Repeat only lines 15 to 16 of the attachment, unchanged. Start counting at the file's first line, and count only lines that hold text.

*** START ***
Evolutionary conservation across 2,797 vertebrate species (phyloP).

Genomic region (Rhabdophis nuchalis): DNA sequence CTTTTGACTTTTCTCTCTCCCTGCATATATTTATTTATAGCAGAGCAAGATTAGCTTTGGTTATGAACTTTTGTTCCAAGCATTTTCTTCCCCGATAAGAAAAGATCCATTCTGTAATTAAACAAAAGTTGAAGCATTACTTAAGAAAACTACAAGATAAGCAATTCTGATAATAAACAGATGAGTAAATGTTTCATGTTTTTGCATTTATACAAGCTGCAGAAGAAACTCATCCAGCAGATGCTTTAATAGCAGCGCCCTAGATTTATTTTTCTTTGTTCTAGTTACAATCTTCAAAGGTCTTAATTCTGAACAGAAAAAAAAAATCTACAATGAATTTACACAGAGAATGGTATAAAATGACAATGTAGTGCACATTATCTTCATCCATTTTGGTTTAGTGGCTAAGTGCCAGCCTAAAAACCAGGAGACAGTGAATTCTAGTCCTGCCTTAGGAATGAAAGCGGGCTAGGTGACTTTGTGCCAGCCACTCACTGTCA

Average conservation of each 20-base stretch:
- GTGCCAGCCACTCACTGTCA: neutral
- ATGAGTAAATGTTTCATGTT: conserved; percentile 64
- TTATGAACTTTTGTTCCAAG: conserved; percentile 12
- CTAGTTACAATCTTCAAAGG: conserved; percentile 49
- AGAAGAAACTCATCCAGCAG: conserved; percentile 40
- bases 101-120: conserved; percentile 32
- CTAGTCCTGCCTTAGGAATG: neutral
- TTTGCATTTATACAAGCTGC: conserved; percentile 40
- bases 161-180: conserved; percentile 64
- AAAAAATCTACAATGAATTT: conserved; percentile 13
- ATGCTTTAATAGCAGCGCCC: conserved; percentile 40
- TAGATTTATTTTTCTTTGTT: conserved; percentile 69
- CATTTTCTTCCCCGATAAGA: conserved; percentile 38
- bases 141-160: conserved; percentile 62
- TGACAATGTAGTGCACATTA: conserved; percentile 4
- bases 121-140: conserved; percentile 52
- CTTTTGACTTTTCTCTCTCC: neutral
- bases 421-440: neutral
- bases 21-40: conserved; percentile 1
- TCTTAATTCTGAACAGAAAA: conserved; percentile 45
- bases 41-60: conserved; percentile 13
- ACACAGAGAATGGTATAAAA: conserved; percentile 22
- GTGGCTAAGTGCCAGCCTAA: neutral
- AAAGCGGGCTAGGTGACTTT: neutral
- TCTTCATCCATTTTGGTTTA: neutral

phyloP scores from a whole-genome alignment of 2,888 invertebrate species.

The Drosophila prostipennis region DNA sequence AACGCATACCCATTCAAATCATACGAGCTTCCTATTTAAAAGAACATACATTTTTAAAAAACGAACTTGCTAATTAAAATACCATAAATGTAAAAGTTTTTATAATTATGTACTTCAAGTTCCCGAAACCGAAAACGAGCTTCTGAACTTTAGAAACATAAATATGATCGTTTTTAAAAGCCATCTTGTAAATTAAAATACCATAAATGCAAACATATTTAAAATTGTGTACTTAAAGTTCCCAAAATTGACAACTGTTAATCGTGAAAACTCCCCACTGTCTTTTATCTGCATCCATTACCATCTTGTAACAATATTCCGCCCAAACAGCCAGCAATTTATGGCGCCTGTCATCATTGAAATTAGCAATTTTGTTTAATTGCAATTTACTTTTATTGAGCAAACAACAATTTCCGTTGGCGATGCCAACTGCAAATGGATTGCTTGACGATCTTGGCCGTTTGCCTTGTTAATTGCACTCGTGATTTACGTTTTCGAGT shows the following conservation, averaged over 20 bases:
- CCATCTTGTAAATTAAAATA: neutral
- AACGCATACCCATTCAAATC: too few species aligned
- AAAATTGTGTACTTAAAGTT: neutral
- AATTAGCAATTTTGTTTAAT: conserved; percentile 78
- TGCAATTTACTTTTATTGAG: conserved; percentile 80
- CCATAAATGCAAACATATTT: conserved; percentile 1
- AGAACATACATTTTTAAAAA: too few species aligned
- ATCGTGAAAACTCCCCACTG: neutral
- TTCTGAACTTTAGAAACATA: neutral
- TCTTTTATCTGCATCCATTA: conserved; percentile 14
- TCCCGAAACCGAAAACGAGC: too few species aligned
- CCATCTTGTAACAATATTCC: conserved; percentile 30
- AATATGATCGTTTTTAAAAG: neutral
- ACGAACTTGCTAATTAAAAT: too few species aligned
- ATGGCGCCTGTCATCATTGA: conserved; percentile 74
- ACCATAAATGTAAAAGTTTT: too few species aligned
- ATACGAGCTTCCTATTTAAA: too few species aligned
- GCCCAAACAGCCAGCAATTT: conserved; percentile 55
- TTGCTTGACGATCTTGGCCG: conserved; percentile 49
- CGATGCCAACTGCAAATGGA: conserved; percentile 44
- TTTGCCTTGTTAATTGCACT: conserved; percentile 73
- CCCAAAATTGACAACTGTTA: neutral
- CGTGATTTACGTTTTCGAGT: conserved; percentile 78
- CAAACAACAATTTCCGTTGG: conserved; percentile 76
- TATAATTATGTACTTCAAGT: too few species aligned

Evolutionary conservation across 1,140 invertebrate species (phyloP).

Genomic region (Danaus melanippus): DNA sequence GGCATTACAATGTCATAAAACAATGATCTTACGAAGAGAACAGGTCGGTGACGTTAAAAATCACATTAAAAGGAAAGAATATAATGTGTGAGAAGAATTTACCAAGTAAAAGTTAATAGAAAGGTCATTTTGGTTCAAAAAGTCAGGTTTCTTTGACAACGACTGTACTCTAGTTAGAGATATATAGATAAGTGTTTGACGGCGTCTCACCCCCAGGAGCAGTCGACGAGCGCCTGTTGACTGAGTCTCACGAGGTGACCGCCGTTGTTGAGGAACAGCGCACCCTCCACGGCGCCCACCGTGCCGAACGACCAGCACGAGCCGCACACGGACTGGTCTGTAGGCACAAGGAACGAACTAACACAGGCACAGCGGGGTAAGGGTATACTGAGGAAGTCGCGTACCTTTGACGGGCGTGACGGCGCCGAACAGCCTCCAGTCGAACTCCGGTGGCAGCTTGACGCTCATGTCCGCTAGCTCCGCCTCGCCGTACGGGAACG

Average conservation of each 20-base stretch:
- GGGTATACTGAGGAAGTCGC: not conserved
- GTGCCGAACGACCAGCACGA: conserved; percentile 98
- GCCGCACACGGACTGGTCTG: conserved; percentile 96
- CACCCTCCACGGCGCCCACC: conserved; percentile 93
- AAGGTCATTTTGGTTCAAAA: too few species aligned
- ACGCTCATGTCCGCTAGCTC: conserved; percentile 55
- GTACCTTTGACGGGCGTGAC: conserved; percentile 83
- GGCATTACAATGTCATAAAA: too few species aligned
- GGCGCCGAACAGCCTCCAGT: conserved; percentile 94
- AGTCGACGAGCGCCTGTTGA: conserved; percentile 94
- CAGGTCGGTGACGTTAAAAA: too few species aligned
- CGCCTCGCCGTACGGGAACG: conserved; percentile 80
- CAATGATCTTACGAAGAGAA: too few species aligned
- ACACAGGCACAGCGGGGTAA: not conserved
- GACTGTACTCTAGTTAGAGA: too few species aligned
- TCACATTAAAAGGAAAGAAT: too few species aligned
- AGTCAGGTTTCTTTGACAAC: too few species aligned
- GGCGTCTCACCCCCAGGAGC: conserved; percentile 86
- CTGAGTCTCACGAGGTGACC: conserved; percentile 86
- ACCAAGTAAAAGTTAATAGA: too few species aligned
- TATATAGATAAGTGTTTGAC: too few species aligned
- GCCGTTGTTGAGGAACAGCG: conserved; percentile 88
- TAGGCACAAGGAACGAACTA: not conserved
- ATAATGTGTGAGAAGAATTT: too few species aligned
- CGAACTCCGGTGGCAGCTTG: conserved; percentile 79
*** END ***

- TAGATTTATTTTTCTTTGTT: conserved; percentile 69
- CATTTTCTTCCCCGATAAGA: conserved; percentile 38